TRACKING THE STORM: Thousands Of Flights Already Cancelled


cancAccording to flight tracking service FlightAware, airlines canceled more than 2,400 flights Friday to, from or within the U.S. as a major snowstorm bears down on the East Coast.

Another 2,400 were canceled for Saturday. The bulk of those Friday cancellations were in Charlotte and Raleigh, North Carolina. Saturday’s cancellations center around Philadelphia, Washington and — to a lesser extent — New York.

By Sunday afternoon, however, the airlines hope to be back to full schedule to handle the influx of business travelers heading out for the week, one of the busiest travel periods.

The only good news for fliers facing flight cancellations as a winter storm approaches the East Coast: Saturday is the slowest travel day of the week.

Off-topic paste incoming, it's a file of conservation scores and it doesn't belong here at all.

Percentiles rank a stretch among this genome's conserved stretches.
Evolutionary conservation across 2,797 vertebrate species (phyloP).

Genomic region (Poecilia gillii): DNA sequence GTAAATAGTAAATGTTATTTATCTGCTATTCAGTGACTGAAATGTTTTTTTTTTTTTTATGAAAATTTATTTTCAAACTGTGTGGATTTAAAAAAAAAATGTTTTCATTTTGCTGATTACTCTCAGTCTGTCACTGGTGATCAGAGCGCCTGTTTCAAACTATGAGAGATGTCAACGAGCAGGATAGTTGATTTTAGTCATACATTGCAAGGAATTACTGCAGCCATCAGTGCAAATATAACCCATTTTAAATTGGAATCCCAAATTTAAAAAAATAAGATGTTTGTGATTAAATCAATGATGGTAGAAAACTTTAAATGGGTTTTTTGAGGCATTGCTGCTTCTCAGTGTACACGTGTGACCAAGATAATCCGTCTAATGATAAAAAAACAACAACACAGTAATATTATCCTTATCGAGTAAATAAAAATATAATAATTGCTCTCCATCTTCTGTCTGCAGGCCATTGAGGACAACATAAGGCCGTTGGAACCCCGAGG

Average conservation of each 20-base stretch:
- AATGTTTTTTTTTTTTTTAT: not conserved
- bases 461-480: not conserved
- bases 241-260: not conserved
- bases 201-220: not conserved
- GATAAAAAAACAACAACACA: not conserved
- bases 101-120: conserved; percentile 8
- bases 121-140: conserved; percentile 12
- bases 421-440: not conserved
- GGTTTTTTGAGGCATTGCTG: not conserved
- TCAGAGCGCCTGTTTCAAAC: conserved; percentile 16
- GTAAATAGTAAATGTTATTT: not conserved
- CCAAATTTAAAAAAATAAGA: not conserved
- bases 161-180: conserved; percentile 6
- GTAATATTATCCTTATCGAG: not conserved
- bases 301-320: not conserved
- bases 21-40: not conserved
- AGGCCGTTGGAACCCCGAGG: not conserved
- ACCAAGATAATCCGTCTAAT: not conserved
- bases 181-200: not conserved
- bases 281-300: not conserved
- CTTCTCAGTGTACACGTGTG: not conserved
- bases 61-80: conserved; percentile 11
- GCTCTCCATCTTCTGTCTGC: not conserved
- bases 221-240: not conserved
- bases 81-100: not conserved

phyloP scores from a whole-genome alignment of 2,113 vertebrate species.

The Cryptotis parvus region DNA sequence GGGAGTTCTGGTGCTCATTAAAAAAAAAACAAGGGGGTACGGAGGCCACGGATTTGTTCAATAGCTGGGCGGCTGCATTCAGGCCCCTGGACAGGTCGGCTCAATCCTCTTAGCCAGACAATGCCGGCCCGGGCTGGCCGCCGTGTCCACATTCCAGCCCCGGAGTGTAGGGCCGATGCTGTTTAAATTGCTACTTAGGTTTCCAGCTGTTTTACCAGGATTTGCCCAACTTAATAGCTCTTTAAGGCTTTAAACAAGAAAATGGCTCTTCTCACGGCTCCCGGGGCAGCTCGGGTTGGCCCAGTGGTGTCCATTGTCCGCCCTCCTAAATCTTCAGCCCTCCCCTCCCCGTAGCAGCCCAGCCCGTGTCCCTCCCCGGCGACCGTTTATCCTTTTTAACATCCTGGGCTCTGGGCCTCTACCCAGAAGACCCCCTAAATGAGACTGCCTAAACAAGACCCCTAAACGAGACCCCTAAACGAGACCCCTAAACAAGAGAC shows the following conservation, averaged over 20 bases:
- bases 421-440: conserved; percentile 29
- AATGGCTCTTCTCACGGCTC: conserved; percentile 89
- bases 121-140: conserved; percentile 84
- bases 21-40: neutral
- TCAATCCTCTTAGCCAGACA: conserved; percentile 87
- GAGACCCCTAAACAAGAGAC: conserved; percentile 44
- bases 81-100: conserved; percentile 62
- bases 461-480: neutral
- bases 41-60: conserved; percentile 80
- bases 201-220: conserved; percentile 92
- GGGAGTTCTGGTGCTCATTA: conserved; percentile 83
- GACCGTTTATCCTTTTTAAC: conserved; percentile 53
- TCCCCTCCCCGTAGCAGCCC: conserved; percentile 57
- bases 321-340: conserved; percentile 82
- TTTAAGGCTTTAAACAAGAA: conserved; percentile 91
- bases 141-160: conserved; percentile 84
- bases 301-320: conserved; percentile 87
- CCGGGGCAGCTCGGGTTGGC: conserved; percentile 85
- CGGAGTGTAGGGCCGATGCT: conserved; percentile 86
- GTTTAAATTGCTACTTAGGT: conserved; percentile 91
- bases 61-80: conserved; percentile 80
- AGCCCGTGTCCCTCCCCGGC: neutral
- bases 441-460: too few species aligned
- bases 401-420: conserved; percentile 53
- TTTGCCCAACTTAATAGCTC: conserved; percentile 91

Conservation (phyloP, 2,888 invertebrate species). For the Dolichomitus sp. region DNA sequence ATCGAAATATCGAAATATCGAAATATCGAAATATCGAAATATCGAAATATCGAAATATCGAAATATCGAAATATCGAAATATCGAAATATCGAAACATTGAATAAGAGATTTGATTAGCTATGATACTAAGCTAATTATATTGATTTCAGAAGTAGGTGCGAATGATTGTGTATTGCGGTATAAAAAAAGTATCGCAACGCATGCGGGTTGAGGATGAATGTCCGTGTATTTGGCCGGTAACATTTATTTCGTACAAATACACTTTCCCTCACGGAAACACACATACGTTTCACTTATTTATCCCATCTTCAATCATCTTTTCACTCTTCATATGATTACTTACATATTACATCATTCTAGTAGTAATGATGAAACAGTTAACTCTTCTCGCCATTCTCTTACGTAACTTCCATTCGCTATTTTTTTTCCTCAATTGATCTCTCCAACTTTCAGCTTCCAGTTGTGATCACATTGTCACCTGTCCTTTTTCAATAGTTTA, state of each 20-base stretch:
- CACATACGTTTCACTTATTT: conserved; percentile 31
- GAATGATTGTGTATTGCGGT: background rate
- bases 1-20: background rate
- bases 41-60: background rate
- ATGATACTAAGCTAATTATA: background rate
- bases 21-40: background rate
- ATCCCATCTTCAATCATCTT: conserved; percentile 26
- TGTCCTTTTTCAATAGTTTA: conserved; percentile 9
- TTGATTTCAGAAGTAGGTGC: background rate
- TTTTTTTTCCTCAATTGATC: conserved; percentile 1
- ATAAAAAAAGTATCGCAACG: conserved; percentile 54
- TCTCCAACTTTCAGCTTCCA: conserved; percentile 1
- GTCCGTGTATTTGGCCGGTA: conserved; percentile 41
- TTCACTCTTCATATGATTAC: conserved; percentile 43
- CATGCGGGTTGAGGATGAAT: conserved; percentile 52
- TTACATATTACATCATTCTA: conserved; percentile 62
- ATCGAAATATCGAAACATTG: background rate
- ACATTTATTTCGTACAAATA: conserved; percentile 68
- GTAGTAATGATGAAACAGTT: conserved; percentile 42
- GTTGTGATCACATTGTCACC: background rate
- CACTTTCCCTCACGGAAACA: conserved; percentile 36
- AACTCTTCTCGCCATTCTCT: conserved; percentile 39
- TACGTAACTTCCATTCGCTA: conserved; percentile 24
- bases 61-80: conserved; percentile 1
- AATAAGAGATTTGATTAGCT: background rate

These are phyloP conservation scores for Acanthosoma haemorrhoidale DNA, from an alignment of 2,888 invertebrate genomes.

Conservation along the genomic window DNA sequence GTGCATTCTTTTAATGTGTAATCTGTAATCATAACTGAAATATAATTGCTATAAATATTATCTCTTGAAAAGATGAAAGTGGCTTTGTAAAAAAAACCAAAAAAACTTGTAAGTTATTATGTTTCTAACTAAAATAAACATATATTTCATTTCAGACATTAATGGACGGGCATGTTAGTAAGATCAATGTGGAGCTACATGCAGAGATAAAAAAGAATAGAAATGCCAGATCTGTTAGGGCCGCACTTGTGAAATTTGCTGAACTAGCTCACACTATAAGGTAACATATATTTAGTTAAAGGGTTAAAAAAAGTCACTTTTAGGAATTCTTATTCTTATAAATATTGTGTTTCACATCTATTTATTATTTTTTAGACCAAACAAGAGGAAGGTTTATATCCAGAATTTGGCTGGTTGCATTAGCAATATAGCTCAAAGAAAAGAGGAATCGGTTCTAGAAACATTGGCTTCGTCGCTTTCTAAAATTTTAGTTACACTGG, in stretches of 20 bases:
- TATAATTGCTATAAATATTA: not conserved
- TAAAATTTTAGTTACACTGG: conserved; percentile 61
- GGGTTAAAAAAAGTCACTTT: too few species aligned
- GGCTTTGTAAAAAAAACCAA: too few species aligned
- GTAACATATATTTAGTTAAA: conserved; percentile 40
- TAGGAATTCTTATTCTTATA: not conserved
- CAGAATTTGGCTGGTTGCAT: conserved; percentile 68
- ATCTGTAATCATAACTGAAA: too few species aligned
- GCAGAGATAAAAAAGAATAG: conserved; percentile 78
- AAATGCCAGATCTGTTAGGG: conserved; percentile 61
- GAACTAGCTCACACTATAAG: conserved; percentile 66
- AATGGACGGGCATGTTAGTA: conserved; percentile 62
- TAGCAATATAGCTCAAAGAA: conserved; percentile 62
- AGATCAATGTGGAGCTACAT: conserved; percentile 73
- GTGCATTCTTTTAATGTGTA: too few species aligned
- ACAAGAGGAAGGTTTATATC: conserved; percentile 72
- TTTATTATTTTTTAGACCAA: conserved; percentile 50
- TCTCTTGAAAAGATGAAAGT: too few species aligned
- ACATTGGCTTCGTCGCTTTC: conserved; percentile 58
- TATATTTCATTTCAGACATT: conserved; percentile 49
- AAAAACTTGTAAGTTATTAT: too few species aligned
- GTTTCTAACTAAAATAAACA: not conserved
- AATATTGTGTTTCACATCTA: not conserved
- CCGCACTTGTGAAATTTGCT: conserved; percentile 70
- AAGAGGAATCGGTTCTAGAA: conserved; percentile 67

According to flight tracking service FlightAware, there are a little more than 22,000 flights scheduled to, from or within the U.S. That’s about 5,000 fewer flights — and 400,000 fewer passengers — than on Thursday or Friday.

All major airlines have issued waivers for travel over the weekend, allowing passengers to rebook onto earlier or later flights to avoid the storms. The airports included vary by airline but include some cities in Kentucky, Tennessee and West Virginia all the way up the coast to New Hampshire and Massachusetts. American Airlines alone has issued waivers for 42 airports.

All flights into and out of Philadelphia International Airport have been canceled for Saturday, when the blizzard conditions are expected to be in full swing.

Airport spokeswoman Diane Gerace says airlines are being proactive ahead of the expected storm and decided to cancel all flights.

She says airlines hope to resume flights Sunday, but travelers should check with their carriers to get detailed information.

The National Weather Service on Friday issued a blizzard warning for Philadelphia and its northern suburbs.

Snow is expected to start falling after 7 p.m. Friday and won’t slow down until Sunday around 10 a.m. As much as 18 inches could fall around Philadelphia, and two feet is possible for inland places like Gettysburg.